Career Pathways Take the Next Step toward Quality and Scale
Over the last decade, career pathways have evolved as an innovative approach to assist individuals in gaining marketable credentials and good jobs and to help employers access a skilled workforce. Postsecondary credentials (including both marketable noncredit, industry-based credentials such as Certified Manufacturing Technologist or Wind Turbine Technician and more traditional two- and four-year degrees) can be an avenue out of poverty and a lifetime of low-wage work. However, the nation’s education and workforce development systems have not been designed to provide all workers with a seamless path to earning these credentials.
Despite all good intentions, the current state of our education and workforce systems too often results in shortcomings that can block the road to educational and economic success for low-income workers. For instance, the education and training pathway is disjointed: adult education and college developmental education are often disconnected from workforce education services. These disconnects can make it more difficult for students to progress from one level of education to the next or to transfer from one educational system to another. Also, in many cases, today’s education and workforce development systems lack structures to help students navigate the disconnects, obtain critical support services, and gain the “college knowledge” necessary for success in postsecondary education. Finally, students facing economic pressure to work and support their families may not see the relevance of traditionally delivered education and discontinue before making headway toward earning credentials and securing better jobs.
A career pathway approach reorients existing education and workforce services from a myriad of disconnected programs to a coordinated structure that focuses on the individuals in need of education and training and corresponding career paths. This approach also provides clear transitions, strong supports, and other elements critical to the success of participants. It is not simply a new model; it is a new way of doing business – for education and training institutions, employers, students, community organizations, agency staff, and policymakers. Adopting a career pathway approach means redesigning the delivery of education, training, and employment services to be much more integrated, aligned, and participant-centered.
Last summer, CLASP launched the Alliance for Quality Career Pathways, a two-year, state-driven, CLASP-led effort to identify (1) criteria for high-quality career pathway systems and (2) a set of shared performance metrics for measuring and managing their success. The 10 states in the Alliance are leading the nation in experience with and scale of career pathway efforts. These states are Arkansas, California, Illinois, Kentucky, Massachusetts, Minnesota, Oregon, Virginia, Washington, and Wisconsin. The Alliance recognizes that there are many different types of career pathways for different types of students and workers, and a comprehensive career pathway system provides an inclusive umbrella for all of them. The Alliance’s niche in this broad vision is to develop a framework for career pathways focusing on educationally underprepared youth and adults.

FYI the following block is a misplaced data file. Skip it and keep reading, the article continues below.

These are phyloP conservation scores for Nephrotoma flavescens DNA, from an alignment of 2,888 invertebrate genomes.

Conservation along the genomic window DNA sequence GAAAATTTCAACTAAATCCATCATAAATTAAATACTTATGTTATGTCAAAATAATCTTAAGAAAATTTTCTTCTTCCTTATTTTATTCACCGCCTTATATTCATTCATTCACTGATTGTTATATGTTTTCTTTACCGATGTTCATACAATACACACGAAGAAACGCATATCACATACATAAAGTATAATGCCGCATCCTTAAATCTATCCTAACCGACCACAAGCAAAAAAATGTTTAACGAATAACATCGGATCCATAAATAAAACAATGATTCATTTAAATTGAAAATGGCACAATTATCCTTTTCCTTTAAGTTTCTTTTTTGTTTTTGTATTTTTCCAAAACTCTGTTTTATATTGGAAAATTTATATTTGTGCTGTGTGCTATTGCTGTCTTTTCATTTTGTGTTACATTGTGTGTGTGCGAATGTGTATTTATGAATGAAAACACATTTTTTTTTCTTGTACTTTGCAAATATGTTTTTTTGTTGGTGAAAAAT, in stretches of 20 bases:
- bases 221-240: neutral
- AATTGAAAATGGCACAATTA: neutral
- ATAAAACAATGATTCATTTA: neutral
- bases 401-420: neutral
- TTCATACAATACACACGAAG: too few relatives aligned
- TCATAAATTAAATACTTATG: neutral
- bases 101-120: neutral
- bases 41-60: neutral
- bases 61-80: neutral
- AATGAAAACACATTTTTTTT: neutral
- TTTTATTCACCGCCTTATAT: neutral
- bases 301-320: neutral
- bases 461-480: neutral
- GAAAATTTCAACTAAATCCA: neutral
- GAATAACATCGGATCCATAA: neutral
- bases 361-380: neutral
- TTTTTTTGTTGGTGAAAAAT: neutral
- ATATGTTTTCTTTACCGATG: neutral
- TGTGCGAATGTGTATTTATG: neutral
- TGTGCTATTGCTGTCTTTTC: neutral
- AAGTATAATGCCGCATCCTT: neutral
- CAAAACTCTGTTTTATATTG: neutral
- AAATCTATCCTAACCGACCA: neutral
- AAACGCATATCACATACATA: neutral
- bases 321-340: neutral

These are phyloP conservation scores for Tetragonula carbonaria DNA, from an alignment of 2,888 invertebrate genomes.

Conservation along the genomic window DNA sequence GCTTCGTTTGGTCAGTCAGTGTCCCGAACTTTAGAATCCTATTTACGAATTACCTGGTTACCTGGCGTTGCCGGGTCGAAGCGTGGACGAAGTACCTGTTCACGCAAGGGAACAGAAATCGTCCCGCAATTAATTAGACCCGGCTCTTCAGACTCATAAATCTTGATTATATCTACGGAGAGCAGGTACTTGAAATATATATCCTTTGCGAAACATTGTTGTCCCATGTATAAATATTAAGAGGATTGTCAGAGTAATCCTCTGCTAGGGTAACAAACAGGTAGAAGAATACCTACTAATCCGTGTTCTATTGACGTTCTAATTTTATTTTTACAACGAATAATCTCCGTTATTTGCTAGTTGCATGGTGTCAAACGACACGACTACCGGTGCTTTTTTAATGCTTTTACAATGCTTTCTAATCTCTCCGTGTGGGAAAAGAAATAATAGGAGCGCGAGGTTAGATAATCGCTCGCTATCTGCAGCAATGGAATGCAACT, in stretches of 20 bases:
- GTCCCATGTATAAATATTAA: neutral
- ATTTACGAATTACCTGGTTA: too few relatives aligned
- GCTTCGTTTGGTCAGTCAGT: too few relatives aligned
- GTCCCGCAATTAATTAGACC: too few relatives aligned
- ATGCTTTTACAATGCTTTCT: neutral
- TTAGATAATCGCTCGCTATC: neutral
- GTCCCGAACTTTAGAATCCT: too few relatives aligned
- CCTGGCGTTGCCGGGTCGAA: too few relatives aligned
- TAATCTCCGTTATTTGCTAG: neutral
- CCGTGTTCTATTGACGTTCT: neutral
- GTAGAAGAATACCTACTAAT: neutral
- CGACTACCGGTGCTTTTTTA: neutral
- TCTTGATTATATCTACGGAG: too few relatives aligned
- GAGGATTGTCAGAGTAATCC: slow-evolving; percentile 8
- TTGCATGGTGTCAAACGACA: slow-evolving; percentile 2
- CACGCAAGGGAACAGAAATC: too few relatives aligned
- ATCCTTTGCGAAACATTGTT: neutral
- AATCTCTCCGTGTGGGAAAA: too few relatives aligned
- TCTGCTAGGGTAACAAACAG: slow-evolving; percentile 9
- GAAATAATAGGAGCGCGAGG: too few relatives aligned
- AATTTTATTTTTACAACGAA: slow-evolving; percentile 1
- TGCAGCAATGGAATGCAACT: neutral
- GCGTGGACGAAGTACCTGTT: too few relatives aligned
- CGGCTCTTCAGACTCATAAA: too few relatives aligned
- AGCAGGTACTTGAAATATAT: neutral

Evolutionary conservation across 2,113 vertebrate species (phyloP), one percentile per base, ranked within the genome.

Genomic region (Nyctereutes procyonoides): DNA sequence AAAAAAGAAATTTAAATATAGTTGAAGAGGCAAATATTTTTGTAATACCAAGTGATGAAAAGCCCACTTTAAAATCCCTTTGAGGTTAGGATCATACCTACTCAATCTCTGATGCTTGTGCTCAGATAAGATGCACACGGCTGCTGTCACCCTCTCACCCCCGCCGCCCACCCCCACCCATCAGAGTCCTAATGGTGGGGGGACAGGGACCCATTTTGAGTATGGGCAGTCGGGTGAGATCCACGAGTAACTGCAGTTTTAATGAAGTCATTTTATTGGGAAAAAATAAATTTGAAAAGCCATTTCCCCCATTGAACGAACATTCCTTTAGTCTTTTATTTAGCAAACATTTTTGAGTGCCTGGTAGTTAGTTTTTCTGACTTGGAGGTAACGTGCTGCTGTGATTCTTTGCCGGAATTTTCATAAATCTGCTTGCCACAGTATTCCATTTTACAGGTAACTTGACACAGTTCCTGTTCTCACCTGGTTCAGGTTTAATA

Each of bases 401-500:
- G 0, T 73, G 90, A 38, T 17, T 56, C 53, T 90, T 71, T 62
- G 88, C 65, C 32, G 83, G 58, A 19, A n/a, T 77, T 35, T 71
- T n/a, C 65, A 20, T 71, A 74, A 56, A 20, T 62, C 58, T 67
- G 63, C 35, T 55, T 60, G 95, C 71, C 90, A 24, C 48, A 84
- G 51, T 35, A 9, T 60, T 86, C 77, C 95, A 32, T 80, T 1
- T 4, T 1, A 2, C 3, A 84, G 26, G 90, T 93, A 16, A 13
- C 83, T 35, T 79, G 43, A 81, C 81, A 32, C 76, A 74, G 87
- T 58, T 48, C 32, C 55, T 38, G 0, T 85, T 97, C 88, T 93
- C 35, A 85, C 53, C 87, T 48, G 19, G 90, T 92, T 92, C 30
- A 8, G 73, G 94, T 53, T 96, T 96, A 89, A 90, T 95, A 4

In the first phase of the Alliance, CLASP released two products this week:
- The Alliance for Quality Career Pathways Approach: Developing Criteria and Metrics for Quality Career Pathways - A Working Paper
- A Framework for Measuring Career Pathway Innovation - A Working Paper
The first paper lays the foundation for the Alliance’s framework of quality criteria and shared performance metrics. This paper outlines a conceptual model of both career pathway state and local/regional systems and career pathway programs; defines important terms; provides examples; and, describes the Alliance’s general approach to creating the framework for quality criteria and performance metrics.
The second paper, which presents a framework for measurement, examines three important aspects to consider in developing career pathway metrics: 1) the level of the measurement (i.e., at what system level are metrics being used?); 2) the use of metrics (e.g., for continuous improvement, performance measurement, etc.); and 3) the scope of each measurement (i.e., what is being measured and for which participants?). This paper provides useful background for the shared performance metrics part of the Alliance framework.
These working papers seek to balance the reality of the current career pathways field with aspirations to move the field to the next level of development and are “works in progress.” CLASP and the Alliance states anticipate that we will learn more about the nuances of career pathways and systems throughout the course of this initiative, our understanding will evolve, and our conceptualization and definitions will be refined. We encourage anyone involved in career pathways from local to state to the federal levels to register for project updates and stay tuned.
To learn more about the Alliance for Quality Career Pathways, visit www.clasp.org/careerpathways and sign-up for the newsletter.